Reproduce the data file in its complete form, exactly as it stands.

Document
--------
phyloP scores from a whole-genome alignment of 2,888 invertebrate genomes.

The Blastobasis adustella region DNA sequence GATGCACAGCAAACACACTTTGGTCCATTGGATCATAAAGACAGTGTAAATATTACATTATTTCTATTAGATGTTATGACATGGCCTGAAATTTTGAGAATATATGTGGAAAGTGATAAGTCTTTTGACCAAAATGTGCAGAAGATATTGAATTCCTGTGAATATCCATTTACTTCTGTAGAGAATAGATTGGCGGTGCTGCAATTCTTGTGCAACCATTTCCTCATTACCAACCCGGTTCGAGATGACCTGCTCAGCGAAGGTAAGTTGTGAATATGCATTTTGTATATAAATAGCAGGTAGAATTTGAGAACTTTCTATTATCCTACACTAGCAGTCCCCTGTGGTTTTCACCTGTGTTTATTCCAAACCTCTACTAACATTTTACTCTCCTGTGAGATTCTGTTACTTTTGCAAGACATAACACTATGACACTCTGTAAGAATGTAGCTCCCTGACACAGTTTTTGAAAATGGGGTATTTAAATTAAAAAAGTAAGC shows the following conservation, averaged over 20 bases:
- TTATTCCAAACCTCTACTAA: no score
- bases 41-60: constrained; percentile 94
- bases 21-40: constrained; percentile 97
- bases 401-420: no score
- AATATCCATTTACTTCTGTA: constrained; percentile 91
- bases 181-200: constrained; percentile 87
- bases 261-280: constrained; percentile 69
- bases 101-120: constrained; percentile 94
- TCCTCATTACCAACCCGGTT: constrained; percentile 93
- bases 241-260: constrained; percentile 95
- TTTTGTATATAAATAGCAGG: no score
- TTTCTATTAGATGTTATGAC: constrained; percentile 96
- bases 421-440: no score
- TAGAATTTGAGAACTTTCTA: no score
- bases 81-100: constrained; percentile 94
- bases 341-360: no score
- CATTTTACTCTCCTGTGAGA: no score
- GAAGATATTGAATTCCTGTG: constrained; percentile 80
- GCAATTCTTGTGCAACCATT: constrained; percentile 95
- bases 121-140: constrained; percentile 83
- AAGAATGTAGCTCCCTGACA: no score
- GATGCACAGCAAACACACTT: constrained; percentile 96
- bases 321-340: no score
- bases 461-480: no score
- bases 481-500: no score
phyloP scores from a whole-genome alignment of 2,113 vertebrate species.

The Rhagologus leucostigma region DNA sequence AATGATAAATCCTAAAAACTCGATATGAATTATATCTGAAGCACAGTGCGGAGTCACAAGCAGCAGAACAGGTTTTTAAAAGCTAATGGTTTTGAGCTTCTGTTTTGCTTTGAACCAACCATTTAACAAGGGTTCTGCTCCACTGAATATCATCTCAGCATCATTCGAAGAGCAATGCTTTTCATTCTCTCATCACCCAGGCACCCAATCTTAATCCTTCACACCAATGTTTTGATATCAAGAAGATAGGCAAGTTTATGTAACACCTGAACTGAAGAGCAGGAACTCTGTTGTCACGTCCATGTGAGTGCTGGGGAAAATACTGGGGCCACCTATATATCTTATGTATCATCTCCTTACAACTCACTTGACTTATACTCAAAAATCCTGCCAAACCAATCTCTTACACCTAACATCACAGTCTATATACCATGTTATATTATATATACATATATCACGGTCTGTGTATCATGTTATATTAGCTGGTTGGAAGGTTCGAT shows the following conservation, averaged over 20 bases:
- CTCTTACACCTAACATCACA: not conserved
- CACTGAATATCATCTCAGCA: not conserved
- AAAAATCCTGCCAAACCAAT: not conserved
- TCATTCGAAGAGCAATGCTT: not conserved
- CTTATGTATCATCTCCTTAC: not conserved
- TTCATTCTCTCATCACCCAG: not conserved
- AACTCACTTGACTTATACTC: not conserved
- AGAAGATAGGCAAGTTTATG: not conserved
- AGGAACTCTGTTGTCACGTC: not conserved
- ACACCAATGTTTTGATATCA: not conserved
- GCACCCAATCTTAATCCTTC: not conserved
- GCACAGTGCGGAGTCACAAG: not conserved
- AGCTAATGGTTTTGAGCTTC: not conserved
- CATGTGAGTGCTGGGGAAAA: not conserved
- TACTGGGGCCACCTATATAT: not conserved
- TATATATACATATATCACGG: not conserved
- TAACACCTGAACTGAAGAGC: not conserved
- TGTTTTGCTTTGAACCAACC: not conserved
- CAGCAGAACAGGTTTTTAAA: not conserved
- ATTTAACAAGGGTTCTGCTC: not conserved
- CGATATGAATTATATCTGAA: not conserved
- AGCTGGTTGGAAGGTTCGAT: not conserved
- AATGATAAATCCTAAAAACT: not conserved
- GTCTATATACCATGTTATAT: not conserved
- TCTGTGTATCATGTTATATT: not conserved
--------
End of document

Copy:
phyloP scores from a whole-genome alignment of 2,888 invertebrate genomes.

The Blastobasis adustella region DNA sequence GATGCACAGCAAACACACTTTGGTCCATTGGATCATAAAGACAGTGTAAATATTACATTATTTCTATTAGATGTTATGACATGGCCTGAAATTTTGAGAATATATGTGGAAAGTGATAAGTCTTTTGACCAAAATGTGCAGAAGATATTGAATTCCTGTGAATATCCATTTACTTCTGTAGAGAATAGATTGGCGGTGCTGCAATTCTTGTGCAACCATTTCCTCATTACCAACCCGGTTCGAGATGACCTGCTCAGCGAAGGTAAGTTGTGAATATGCATTTTGTATATAAATAGCAGGTAGAATTTGAGAACTTTCTATTATCCTACACTAGCAGTCCCCTGTGGTTTTCACCTGTGTTTATTCCAAACCTCTACTAACATTTTACTCTCCTGTGAGATTCTGTTACTTTTGCAAGACATAACACTATGACACTCTGTAAGAATGTAGCTCCCTGACACAGTTTTTGAAAATGGGGTATTTAAATTAAAAAAGTAAGC shows the following conservation, averaged over 20 bases:
- TTATTCCAAACCTCTACTAA: no score
- bases 41-60: constrained; percentile 94
- bases 21-40: constrained; percentile 97
- bases 401-420: no score
- AATATCCATTTACTTCTGTA: constrained; percentile 91
- bases 181-200: constrained; percentile 87
- bases 261-280: constrained; percentile 69
- bases 101-120: constrained; percentile 94
- TCCTCATTACCAACCCGGTT: constrained; percentile 93
- bases 241-260: constrained; percentile 95
- TTTTGTATATAAATAGCAGG: no score
- TTTCTATTAGATGTTATGAC: constrained; percentile 96
- bases 421-440: no score
- TAGAATTTGAGAACTTTCTA: no score
- bases 81-100: constrained; percentile 94
- bases 341-360: no score
- CATTTTACTCTCCTGTGAGA: no score
- GAAGATATTGAATTCCTGTG: constrained; percentile 80
- GCAATTCTTGTGCAACCATT: constrained; percentile 95
- bases 121-140: constrained; percentile 83
- AAGAATGTAGCTCCCTGACA: no score
- GATGCACAGCAAACACACTT: constrained; percentile 96
- bases 321-340: no score
- bases 461-480: no score
- bases 481-500: no score
phyloP scores from a whole-genome alignment of 2,113 vertebrate species.

The Rhagologus leucostigma region DNA sequence AATGATAAATCCTAAAAACTCGATATGAATTATATCTGAAGCACAGTGCGGAGTCACAAGCAGCAGAACAGGTTTTTAAAAGCTAATGGTTTTGAGCTTCTGTTTTGCTTTGAACCAACCATTTAACAAGGGTTCTGCTCCACTGAATATCATCTCAGCATCATTCGAAGAGCAATGCTTTTCATTCTCTCATCACCCAGGCACCCAATCTTAATCCTTCACACCAATGTTTTGATATCAAGAAGATAGGCAAGTTTATGTAACACCTGAACTGAAGAGCAGGAACTCTGTTGTCACGTCCATGTGAGTGCTGGGGAAAATACTGGGGCCACCTATATATCTTATGTATCATCTCCTTACAACTCACTTGACTTATACTCAAAAATCCTGCCAAACCAATCTCTTACACCTAACATCACAGTCTATATACCATGTTATATTATATATACATATATCACGGTCTGTGTATCATGTTATATTAGCTGGTTGGAAGGTTCGAT shows the following conservation, averaged over 20 bases:
- CTCTTACACCTAACATCACA: not conserved
- CACTGAATATCATCTCAGCA: not conserved
- AAAAATCCTGCCAAACCAAT: not conserved
- TCATTCGAAGAGCAATGCTT: not conserved
- CTTATGTATCATCTCCTTAC: not conserved
- TTCATTCTCTCATCACCCAG: not conserved
- AACTCACTTGACTTATACTC: not conserved
- AGAAGATAGGCAAGTTTATG: not conserved
- AGGAACTCTGTTGTCACGTC: not conserved
- ACACCAATGTTTTGATATCA: not conserved
- GCACCCAATCTTAATCCTTC: not conserved
- GCACAGTGCGGAGTCACAAG: not conserved
- AGCTAATGGTTTTGAGCTTC: not conserved
- CATGTGAGTGCTGGGGAAAA: not conserved
- TACTGGGGCCACCTATATAT: not conserved
- TATATATACATATATCACGG: not conserved
- TAACACCTGAACTGAAGAGC: not conserved
- TGTTTTGCTTTGAACCAACC: not conserved
- CAGCAGAACAGGTTTTTAAA: not conserved
- ATTTAACAAGGGTTCTGCTC: not conserved
- CGATATGAATTATATCTGAA: not conserved
- AGCTGGTTGGAAGGTTCGAT: not conserved
- AATGATAAATCCTAAAAACT: not conserved
- GTCTATATACCATGTTATAT: not conserved
- TCTGTGTATCATGTTATATT: not conserved